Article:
Again, he demonstrates that the “true” climax of his desire is not sexual or physical (though it may indeed encompass his bodily and sexual desires). His ultimate yearning is for unity with Christ, the sole source of true happiness.
Christian Witness to Our Broken Hearts
So what does the future of Obergefell mean for Christians? Surely many bakeries will fear further infringements on religious liberty. But perhaps it would be more prudent to be preoccupied with how to be witnesses of what true love and happiness look like. That the greatest love of all is not possession of another—it’s the experience of allowing oneself to be fully possessed by Christ, the eternal, infinite, and unconditional Lover, and to allow this unity to penetrate and inform the rest of our earthly relationships. It’s times like these that we should find inspiration in figures who found fulfillment in ordering their erotic desire toward a “higher love.” Take Dorothy Day, who, contrary to the accusations of her being a “pious prude,” wrote of her high esteem for the gifts of marriage and sex. "I had known enough of love to know that a good healthy family life was as near to heaven as one could get in this life. There was another sample of heaven, of the enjoyment of God. The very sexual act itself was used again and again in Scripture as a figure of the beatific vision.”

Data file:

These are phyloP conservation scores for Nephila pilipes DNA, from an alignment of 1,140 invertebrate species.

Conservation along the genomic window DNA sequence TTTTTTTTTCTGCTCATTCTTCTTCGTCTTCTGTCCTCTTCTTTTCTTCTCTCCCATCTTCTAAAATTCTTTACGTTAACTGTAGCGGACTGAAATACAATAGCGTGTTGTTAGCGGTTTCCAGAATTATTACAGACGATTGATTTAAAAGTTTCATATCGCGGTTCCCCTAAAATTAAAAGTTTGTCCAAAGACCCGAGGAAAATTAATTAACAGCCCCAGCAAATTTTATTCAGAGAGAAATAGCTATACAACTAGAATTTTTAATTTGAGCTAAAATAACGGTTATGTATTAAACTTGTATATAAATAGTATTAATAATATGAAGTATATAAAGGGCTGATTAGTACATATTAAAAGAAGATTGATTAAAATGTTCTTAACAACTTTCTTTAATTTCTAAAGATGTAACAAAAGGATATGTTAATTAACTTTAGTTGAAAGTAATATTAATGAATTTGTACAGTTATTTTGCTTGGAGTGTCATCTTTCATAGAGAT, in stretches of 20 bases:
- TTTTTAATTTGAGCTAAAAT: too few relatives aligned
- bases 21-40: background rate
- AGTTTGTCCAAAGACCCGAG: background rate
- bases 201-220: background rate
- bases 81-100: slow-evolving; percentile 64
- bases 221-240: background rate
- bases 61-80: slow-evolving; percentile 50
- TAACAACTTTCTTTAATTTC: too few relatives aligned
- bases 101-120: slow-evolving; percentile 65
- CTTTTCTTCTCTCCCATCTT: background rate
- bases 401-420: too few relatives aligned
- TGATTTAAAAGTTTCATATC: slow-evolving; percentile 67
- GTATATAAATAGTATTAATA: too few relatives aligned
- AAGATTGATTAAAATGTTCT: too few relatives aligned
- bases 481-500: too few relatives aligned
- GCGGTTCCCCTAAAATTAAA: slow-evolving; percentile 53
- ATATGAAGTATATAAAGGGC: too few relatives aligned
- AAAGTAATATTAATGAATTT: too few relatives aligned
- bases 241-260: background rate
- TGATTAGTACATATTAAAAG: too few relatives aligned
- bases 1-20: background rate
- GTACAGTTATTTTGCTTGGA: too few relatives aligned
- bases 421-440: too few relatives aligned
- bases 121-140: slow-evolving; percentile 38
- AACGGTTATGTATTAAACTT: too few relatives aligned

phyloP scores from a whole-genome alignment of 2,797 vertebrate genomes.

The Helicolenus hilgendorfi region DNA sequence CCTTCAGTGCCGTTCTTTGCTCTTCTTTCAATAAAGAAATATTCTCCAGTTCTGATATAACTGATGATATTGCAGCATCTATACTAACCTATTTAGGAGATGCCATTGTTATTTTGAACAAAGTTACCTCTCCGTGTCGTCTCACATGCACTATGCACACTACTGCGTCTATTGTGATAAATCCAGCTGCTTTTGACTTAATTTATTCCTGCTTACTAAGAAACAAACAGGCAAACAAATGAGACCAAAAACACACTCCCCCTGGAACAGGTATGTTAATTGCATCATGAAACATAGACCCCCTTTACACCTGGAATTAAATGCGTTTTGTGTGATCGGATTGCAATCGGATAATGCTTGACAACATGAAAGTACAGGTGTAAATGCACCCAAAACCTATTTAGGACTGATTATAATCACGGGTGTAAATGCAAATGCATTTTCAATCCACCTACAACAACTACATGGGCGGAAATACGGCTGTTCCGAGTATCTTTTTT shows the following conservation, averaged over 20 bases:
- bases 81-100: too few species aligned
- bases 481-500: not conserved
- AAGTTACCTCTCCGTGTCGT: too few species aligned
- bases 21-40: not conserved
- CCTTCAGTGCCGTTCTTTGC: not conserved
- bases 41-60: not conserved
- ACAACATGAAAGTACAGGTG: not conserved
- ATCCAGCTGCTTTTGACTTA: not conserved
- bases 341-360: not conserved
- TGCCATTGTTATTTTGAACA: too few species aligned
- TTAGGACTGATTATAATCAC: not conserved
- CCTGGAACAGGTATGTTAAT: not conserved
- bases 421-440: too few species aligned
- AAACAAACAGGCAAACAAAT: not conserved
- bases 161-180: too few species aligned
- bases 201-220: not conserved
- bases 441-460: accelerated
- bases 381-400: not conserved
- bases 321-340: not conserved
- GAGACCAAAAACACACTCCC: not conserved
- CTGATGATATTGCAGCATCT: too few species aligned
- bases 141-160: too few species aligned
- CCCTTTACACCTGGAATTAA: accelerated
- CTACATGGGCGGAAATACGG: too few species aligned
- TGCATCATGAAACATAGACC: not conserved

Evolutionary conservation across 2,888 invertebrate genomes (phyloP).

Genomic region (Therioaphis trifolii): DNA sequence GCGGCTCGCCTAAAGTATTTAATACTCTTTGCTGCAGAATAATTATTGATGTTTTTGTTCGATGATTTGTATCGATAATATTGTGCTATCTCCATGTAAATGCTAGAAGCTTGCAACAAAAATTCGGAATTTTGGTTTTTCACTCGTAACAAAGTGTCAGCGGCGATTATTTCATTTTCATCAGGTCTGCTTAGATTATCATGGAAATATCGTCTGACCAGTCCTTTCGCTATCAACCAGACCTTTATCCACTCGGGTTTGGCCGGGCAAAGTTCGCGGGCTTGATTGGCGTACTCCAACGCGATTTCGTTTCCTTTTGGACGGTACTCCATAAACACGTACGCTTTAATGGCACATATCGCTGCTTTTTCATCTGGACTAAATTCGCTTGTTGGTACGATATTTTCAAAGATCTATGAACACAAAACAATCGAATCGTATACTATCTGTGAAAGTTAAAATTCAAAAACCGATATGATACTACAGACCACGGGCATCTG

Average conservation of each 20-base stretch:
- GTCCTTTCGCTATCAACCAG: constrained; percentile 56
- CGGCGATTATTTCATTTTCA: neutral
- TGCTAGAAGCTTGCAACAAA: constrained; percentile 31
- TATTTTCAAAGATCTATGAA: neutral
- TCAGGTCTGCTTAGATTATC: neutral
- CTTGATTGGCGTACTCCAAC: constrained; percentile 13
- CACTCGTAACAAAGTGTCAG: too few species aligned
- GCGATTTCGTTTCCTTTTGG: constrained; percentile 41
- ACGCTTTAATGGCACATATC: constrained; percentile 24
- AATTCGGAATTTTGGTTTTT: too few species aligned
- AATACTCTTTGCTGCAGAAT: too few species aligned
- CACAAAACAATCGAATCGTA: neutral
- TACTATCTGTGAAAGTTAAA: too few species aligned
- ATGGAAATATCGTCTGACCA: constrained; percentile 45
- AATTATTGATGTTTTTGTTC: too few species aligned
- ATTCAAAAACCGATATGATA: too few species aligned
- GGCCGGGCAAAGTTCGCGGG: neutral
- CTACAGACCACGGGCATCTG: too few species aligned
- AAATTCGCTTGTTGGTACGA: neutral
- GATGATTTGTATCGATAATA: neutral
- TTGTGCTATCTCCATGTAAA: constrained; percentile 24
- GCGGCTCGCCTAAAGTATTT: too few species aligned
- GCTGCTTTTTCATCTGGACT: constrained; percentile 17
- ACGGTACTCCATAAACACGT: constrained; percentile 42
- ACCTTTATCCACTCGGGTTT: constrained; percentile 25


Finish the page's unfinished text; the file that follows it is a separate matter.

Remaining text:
But she knew that her ultimate fulfillment in life came not from these gifts, but from the Gift Giver. When her lover Forster Batterham refused Day’s request to get legally married, in accord with the Church’s teachings, she realized that she was at a “point where it was a simple question of whether I chose God or man.” This choice led her on a life long journey that brought her to accept that nothing and no one would ever fully eliminate this “long loneliness” that plagues human existence.
Instead, she discovered that the solution came not from using other people to eliminate it, but instead from belonging to a community whose basis is the sharing of that loneliness that only God can fill.
I’d imagine that Michael Arcenaux would have found himself in a different position if he met people like Day, or if he were introduced to literary figures like Lord Sebastian Flyte from Evelyn Waugh’s Brideshead Revisited. Contrary to most gay love stories, Sebastian’s desire for love is not fulfilled by living happily ever after with Sir Charles Rider, but instead by living his last years caring for his ailing friend, and being cared for on his death bed by monks in a Tunisian hospital. The fictional Lord Sebastian is in company with plenty of historical figures like Oscar Wilde, Fr. John Gray, and Marc-Andre Rafflovich, who left behind gay sex in pursuit of a greater love and deeper forms of same sex intimacy.
And so rather than lamenting Obergefell’s anniversary this year, let’s witness to how conforming one’s sexual desires to God’s will is not a condemnation, but a stepping stone to a fantastic love affair. Instead of critiquing those toting banners proclaiming “love is love,” let’s incarnate a kind of love that points to a Presence that transcends the confines of time and space.